5. Efosa Gideon

    January 31, 2020 at 2:51 pm

    Seen a lot a bike accidents recently on that Iyana Ipaja- Mangoro- Ikeja Along axis, the latest being this morning near Mangoro where about 4 fully boarded bikes were affected. This was at about 7:50am this morning, and all affected commuters were heading to their respective places of work. One lady, facially disfigured, while others were seriously wounded.

    Even though i often patronize the services, i am inclined by what I have seen recently, to agree partially to the ban. The regulated/ branded Opay and Gokada should not be included. The government cannot (or should not) eat its cake and have it. Their riders do have a better sense of safety and decorum on the roads. Moreso, the traffic situation creates the need to have them.

    Exclude the regulated/branded commercial bike riders, and this reasonably works.

  6. Nwosai

    January 31, 2020 at 11:35 pm

    Accident is a natural thing. Nobody in Lagos state, can truthfully say he has never patronized okada or keke riders especially in a moment of urgency. What will be will be and what will not be, will not be. To enforce this ban, a lot of people will also die, considering the cruel understanding of the so called half baked or even not baked law enforcement agents. Nigerian Government is a unique one indeed and the citizens are equally unique.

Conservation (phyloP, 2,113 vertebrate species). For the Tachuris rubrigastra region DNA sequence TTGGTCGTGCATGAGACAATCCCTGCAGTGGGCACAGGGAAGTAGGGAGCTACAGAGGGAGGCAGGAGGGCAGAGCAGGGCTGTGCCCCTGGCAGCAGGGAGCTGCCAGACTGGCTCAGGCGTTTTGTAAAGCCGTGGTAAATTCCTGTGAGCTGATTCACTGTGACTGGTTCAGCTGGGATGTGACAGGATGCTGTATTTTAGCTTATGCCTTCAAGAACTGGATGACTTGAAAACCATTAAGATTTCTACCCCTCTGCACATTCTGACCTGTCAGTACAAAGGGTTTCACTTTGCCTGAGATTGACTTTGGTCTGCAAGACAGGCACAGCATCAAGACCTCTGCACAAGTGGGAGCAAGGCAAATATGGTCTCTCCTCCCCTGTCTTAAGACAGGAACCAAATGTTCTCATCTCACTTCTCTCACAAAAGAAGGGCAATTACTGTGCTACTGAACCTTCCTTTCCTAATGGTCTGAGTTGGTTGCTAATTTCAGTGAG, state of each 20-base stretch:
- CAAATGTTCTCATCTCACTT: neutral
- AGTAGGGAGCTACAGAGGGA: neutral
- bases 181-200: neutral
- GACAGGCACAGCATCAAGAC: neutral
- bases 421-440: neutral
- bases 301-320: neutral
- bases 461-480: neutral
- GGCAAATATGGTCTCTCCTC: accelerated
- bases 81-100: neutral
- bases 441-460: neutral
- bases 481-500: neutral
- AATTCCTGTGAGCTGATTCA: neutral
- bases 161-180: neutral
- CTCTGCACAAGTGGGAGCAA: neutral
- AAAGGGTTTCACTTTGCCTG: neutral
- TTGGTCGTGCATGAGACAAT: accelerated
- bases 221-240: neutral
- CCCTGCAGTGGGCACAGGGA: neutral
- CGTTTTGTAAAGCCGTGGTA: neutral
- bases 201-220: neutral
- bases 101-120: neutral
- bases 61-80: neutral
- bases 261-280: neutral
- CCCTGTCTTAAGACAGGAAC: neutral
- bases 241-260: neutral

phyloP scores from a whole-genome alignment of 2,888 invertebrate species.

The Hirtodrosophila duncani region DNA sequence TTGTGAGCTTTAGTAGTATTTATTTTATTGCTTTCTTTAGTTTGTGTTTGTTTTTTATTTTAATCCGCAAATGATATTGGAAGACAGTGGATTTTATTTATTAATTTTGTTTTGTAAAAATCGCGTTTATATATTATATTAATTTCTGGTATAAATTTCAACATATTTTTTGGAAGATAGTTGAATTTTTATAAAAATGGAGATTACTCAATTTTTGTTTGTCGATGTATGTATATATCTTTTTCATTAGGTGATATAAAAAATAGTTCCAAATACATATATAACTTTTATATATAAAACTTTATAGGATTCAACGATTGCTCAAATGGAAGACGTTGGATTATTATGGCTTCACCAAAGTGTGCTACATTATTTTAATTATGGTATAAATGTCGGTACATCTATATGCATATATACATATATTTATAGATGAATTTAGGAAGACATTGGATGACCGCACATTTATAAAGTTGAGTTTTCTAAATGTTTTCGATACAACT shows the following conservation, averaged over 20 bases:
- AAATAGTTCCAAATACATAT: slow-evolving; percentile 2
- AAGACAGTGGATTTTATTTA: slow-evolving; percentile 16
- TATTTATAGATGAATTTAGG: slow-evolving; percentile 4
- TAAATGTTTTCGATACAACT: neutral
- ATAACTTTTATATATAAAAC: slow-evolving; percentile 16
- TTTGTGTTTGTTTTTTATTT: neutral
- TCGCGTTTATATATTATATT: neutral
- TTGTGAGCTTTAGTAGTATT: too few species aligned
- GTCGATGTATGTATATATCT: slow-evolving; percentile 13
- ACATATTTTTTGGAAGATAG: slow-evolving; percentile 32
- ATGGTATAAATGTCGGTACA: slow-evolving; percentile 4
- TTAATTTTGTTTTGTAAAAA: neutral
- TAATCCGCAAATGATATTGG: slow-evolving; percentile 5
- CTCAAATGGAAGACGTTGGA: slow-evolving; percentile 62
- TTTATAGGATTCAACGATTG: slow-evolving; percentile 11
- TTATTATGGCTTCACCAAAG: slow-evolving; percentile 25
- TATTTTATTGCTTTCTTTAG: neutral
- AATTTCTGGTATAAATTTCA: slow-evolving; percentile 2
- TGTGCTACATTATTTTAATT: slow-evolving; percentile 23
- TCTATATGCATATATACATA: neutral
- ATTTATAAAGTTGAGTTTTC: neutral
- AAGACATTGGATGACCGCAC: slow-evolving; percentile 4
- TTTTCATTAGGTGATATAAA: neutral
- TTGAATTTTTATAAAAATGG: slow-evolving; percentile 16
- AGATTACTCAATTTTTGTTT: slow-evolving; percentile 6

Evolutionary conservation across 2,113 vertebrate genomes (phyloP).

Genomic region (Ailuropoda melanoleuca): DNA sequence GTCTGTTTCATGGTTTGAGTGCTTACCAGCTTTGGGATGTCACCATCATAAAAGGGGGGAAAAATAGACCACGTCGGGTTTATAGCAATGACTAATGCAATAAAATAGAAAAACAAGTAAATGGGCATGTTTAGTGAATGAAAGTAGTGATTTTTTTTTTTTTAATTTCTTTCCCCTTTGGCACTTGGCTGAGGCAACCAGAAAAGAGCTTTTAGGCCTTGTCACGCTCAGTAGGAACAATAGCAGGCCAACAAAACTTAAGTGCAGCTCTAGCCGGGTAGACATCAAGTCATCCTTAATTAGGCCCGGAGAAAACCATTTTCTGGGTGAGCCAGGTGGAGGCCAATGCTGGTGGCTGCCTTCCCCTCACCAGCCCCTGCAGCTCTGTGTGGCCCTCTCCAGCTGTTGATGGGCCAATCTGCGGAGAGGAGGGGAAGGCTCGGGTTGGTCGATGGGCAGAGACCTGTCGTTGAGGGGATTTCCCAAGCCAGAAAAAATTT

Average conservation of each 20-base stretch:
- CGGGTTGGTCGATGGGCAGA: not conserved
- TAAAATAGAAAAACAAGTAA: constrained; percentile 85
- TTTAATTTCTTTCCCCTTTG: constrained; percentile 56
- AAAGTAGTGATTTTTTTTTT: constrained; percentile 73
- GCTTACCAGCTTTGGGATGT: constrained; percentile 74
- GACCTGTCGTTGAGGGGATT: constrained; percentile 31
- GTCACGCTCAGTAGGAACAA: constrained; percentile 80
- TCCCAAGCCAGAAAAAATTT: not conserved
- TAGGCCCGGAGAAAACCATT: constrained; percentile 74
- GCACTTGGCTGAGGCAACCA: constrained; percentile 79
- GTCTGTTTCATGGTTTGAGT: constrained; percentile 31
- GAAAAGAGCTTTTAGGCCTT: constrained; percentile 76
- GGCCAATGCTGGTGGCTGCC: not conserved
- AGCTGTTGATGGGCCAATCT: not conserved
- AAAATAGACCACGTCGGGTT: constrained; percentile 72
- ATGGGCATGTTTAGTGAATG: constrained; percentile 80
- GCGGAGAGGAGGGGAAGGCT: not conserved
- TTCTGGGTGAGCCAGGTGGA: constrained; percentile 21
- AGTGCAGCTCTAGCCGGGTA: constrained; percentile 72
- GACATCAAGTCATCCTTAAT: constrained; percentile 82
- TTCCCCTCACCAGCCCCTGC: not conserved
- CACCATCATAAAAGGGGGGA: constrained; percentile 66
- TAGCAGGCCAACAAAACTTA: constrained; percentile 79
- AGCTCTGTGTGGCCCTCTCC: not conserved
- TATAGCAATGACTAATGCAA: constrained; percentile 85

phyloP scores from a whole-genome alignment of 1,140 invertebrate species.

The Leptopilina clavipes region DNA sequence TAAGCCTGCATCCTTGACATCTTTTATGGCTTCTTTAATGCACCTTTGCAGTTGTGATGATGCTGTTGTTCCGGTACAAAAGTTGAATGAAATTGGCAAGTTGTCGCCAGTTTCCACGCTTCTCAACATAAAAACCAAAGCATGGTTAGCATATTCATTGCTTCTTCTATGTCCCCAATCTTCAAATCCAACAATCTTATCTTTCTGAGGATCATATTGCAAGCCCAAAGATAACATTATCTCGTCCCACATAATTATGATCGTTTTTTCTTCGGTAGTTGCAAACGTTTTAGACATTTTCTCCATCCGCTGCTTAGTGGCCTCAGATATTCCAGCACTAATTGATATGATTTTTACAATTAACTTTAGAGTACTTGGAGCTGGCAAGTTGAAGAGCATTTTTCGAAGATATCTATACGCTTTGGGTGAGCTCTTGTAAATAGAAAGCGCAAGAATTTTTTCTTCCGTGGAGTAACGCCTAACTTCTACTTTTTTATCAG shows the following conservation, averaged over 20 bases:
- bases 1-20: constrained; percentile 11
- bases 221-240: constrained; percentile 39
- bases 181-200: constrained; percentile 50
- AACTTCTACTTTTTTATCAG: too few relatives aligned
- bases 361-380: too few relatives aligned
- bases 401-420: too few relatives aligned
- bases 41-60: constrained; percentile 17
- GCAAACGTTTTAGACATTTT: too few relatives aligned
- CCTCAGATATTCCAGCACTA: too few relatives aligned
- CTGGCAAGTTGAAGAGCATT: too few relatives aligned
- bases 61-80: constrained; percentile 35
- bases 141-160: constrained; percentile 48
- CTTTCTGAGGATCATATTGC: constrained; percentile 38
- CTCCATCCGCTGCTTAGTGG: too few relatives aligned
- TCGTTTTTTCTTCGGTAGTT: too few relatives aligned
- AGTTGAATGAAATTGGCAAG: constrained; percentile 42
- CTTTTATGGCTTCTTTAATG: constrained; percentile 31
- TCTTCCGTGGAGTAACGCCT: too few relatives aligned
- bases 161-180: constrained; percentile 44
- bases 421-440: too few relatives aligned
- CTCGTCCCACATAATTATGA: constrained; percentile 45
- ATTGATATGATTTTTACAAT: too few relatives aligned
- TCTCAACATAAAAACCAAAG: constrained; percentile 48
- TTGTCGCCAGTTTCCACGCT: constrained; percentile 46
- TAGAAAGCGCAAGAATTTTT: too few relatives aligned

7. Ntamu sixtus

    February 8, 2020 at 12:08 am

    Well I think before enforcing such law in a country like this, the govt. Should have preinformed the company, renew not their liecence to operate, make alternative b4 implementing such. Now you know how many graduate have been laid off? Please let the govt think of the positive and negative effect b4 implementing any law cus you are there to serve and not to role

  8. Mr Oluwafemi Alale

    February 10, 2020 at 3:57 pm

    From my own little knowledge, I believe there should have been an alternative plan even though the Govt wants to regulate the transport system of the state. I don’t understand the system we are actually running in this country, if we claim to be running a democratic system of govt then the Govt should always consider pepeople’s opinion before implementing or taking any drastic action. Being a leader is a call to serve and not call to oppress, intimidate or dictate! It’s only Nigeria you see leaders in position using their office do and undo…they should remember that when you push people to the wall they would definitely revolt. We shouldn’t wait till that time before we start getting it right.

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Columnists

Currency deregulation and finding the true value of the Naira

Why does a government borrowing heavily choose to subsidize the dollar?